If you are interested in planning to accumulate and conserve wealth during the course of your life, and eventually want that wealth distributed to your family, friends, and favorite charities efficiently and in a way that accomplishes your tax and nontax related goals, then you are interested in estate planning. In a nutshell, estate planning is about managing your property both before and after your death. And, the reality of the matter is that if you do not actively plan for the distribution of your estate, the government has a plan set up for you – a plan that may result in your family spending a lot of time in court and seeing a substantive portion of your estate dwindled down by taxes.
But, if you take action now, you have the power to decide what happens to your wealth and when. Proper estate planning allows you a systematic method for uncovering potential problems and finding solutions in seven major areas of your life – before they can wreak havoc on your loved ones when you are gone. These seven areas are: (1) liquidity – make sure your estate has the liquid funds necessary to maintain property, pay taxes, and other expenses associated with settling your estate; (2) proper disposition of assets – make sure the right people get the right stuff at the right time; (3) diversifying investments; (4) ensure adequate income for retirement; (5) stabilize the value of your business; (6) avoid excessive transfer costs; and (7) address any special issues (a child who cannot care for him/herself, etc.).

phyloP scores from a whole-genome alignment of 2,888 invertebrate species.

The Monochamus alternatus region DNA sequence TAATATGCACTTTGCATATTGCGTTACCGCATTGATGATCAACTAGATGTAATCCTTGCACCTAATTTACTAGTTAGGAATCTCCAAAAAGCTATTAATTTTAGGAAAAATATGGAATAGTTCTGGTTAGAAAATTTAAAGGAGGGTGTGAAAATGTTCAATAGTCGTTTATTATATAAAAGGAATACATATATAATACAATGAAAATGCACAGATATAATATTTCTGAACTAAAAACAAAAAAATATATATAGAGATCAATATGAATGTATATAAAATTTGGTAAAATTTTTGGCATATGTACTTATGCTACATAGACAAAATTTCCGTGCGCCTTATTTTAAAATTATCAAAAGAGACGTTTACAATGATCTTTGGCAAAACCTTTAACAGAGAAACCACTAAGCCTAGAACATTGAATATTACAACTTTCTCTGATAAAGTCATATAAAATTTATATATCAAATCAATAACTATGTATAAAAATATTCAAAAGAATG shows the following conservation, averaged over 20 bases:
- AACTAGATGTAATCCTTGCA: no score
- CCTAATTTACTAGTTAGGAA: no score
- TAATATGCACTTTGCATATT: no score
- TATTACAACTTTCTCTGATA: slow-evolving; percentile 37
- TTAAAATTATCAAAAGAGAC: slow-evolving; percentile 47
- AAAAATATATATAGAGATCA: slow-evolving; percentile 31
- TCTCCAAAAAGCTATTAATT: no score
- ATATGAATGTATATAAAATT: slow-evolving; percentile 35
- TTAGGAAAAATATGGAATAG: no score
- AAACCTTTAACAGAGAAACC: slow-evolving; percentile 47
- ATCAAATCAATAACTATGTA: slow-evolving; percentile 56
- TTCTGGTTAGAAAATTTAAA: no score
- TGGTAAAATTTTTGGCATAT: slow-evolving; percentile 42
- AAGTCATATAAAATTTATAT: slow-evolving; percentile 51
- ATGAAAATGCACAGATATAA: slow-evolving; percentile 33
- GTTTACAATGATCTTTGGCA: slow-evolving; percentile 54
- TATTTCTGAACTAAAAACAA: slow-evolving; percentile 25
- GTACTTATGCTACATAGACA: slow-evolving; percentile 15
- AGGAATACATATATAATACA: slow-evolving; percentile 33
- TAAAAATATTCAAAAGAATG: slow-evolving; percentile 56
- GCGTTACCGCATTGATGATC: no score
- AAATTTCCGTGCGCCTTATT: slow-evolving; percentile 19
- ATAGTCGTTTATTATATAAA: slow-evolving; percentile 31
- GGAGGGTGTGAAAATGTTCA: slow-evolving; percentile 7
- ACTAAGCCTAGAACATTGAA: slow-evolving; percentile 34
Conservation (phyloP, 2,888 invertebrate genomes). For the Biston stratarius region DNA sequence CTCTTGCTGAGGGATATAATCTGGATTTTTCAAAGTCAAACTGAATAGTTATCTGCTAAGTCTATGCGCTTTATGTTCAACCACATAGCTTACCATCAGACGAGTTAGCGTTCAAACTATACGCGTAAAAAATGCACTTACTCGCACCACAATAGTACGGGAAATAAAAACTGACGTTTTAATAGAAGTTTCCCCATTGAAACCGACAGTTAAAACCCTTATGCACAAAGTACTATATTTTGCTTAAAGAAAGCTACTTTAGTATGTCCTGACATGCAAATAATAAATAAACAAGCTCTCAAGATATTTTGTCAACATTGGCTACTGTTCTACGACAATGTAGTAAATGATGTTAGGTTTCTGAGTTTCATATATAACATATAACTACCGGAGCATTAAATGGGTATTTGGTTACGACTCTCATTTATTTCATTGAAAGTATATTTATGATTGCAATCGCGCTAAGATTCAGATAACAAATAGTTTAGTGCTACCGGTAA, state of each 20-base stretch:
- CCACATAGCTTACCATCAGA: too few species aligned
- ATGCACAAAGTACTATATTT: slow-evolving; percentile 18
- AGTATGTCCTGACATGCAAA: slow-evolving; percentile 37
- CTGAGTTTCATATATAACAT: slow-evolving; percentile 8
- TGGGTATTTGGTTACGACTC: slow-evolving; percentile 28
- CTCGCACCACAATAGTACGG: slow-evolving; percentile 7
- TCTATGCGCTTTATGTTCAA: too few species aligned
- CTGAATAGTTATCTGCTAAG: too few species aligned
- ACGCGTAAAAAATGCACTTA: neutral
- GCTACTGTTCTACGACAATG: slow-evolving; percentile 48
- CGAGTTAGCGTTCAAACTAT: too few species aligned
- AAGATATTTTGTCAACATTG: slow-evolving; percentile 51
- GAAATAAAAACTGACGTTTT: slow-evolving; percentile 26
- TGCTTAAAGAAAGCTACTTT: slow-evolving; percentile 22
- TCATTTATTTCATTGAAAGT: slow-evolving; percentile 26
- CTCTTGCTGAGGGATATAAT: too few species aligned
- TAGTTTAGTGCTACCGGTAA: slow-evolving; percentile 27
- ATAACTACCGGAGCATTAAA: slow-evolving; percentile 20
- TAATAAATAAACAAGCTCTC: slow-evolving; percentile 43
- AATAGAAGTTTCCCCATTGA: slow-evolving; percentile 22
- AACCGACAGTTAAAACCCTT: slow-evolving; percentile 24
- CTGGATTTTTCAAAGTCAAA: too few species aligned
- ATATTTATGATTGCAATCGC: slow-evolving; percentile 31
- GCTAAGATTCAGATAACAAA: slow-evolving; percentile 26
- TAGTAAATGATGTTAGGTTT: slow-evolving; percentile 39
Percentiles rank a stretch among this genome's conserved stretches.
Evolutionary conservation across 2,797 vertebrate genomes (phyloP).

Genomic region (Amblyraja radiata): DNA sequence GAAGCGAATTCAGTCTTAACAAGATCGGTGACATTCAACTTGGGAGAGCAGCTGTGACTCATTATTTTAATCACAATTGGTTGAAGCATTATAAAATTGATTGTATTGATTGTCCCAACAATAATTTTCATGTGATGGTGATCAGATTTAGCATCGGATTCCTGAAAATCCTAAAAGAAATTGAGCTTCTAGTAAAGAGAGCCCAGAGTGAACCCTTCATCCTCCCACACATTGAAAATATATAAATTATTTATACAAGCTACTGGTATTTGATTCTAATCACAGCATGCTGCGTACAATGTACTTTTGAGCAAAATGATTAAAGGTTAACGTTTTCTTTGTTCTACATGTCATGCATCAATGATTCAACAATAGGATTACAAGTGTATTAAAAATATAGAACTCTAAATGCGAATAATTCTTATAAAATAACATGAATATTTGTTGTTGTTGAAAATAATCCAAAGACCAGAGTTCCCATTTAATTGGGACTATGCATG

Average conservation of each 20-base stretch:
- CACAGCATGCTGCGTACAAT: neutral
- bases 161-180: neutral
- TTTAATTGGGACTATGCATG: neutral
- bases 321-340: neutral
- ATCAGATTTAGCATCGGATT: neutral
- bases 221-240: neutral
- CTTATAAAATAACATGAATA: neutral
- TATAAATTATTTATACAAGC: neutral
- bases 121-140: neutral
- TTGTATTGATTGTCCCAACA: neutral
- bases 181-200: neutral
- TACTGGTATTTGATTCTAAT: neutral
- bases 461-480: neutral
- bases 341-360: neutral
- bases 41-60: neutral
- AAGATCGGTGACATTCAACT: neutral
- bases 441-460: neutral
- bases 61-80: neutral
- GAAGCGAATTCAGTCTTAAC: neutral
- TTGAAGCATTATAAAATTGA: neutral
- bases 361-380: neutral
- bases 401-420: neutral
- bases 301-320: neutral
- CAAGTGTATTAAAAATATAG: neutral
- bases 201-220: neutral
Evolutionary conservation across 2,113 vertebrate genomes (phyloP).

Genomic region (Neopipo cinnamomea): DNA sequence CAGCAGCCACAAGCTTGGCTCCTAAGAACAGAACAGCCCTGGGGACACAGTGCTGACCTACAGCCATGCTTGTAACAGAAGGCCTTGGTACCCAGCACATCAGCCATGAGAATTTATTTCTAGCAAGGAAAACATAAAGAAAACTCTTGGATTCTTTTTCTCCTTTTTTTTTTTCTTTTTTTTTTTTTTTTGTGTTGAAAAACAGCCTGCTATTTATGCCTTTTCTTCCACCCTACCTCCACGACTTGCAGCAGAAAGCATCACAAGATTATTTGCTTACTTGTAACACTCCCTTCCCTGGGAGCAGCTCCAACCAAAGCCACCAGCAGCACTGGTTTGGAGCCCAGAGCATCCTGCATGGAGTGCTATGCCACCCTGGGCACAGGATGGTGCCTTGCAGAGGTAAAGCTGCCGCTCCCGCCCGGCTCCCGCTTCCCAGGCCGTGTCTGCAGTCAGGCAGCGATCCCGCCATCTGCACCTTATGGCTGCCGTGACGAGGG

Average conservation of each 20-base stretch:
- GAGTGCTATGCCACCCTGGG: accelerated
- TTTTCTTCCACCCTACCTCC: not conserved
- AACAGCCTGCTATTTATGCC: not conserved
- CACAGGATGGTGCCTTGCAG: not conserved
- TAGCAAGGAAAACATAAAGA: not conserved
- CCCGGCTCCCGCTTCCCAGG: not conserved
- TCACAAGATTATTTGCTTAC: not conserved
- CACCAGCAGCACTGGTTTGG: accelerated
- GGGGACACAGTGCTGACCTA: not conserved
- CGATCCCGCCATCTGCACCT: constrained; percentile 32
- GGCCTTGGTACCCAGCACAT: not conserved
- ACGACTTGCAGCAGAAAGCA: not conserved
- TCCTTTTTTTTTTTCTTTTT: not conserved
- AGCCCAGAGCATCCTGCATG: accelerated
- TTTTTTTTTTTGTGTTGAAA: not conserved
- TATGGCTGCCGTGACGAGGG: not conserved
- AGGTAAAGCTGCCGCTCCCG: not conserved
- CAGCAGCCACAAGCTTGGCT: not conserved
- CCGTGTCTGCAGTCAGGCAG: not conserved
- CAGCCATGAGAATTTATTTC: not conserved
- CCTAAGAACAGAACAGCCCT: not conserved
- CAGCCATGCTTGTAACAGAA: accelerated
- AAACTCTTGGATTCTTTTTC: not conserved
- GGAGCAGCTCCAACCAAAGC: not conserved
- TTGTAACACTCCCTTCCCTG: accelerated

Now, that we have established what estate planning can do, let’s discuss who needs it. Simply stated, most people would benefit from some level of estate planning. Admittedly, for some people – all they really need is a simple will. But if any of the following apply to you, a simple will is unlikely to suffice:
1) Your estate exceeds the unified credit exemption equivalent. Currently the federal estate, gift, and generation skipping exemptions are all $5,430,000 (2015, the amount is adjusted annually for inflation).
2) Your combined state and federal income tax bracket exceeds 15%.
3) You have:
– Children who are minors.
– Adult children or other dependents that you expect to have their own wealth.
– Children or other dependents that are handicapped in some way or cannot care for themselves.
– A spouse that cannot, or will not, handle money, securities, or a business.
– Closely held business interests.
– Charitable objectives.
– Property in more than one state.
– Concerns for your heirs’ asset protection
4) You are a nonresident alien, resident alien, alien about to relocate to the U.S., considering becoming an expatriate, or you have property interests in foreign countries.